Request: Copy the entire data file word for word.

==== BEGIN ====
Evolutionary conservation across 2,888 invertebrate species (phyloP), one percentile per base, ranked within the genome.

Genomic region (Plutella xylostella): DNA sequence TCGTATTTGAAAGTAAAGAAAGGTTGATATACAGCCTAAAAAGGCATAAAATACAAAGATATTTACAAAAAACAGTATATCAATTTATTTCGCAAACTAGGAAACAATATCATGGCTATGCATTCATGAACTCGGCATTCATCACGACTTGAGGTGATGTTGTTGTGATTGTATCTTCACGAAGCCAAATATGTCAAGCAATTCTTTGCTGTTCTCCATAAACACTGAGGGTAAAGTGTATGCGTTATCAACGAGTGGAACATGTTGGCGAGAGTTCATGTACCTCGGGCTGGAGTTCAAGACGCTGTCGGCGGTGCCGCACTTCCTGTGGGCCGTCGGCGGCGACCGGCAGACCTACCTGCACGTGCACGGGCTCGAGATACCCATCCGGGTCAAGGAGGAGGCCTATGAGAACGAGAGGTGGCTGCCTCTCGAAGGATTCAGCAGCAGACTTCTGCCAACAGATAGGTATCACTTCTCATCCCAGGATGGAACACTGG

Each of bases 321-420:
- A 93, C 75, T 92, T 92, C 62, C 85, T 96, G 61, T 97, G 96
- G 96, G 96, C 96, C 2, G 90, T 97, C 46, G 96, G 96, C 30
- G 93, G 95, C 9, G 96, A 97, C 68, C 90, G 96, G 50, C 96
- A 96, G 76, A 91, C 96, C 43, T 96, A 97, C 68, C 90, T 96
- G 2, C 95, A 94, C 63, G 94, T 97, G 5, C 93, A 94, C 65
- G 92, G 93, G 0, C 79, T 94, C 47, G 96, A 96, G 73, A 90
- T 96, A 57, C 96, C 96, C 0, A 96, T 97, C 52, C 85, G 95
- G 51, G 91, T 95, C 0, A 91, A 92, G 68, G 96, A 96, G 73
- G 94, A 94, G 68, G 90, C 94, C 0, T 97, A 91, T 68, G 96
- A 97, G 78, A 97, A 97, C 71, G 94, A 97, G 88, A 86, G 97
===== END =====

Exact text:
Evolutionary conservation across 2,888 invertebrate species (phyloP), one percentile per base, ranked within the genome.

Genomic region (Plutella xylostella): DNA sequence TCGTATTTGAAAGTAAAGAAAGGTTGATATACAGCCTAAAAAGGCATAAAATACAAAGATATTTACAAAAAACAGTATATCAATTTATTTCGCAAACTAGGAAACAATATCATGGCTATGCATTCATGAACTCGGCATTCATCACGACTTGAGGTGATGTTGTTGTGATTGTATCTTCACGAAGCCAAATATGTCAAGCAATTCTTTGCTGTTCTCCATAAACACTGAGGGTAAAGTGTATGCGTTATCAACGAGTGGAACATGTTGGCGAGAGTTCATGTACCTCGGGCTGGAGTTCAAGACGCTGTCGGCGGTGCCGCACTTCCTGTGGGCCGTCGGCGGCGACCGGCAGACCTACCTGCACGTGCACGGGCTCGAGATACCCATCCGGGTCAAGGAGGAGGCCTATGAGAACGAGAGGTGGCTGCCTCTCGAAGGATTCAGCAGCAGACTTCTGCCAACAGATAGGTATCACTTCTCATCCCAGGATGGAACACTGG

Each of bases 321-420:
- A 93, C 75, T 92, T 92, C 62, C 85, T 96, G 61, T 97, G 96
- G 96, G 96, C 96, C 2, G 90, T 97, C 46, G 96, G 96, C 30
- G 93, G 95, C 9, G 96, A 97, C 68, C 90, G 96, G 50, C 96
- A 96, G 76, A 91, C 96, C 43, T 96, A 97, C 68, C 90, T 96
- G 2, C 95, A 94, C 63, G 94, T 97, G 5, C 93, A 94, C 65
- G 92, G 93, G 0, C 79, T 94, C 47, G 96, A 96, G 73, A 90
- T 96, A 57, C 96, C 96, C 0, A 96, T 97, C 52, C 85, G 95
- G 51, G 91, T 95, C 0, A 91, A 92, G 68, G 96, A 96, G 73
- G 94, A 94, G 68, G 90, C 94, C 0, T 97, A 91, T 68, G 96
- A 97, G 78, A 97, A 97, C 71, G 94, A 97, G 88, A 86, G 97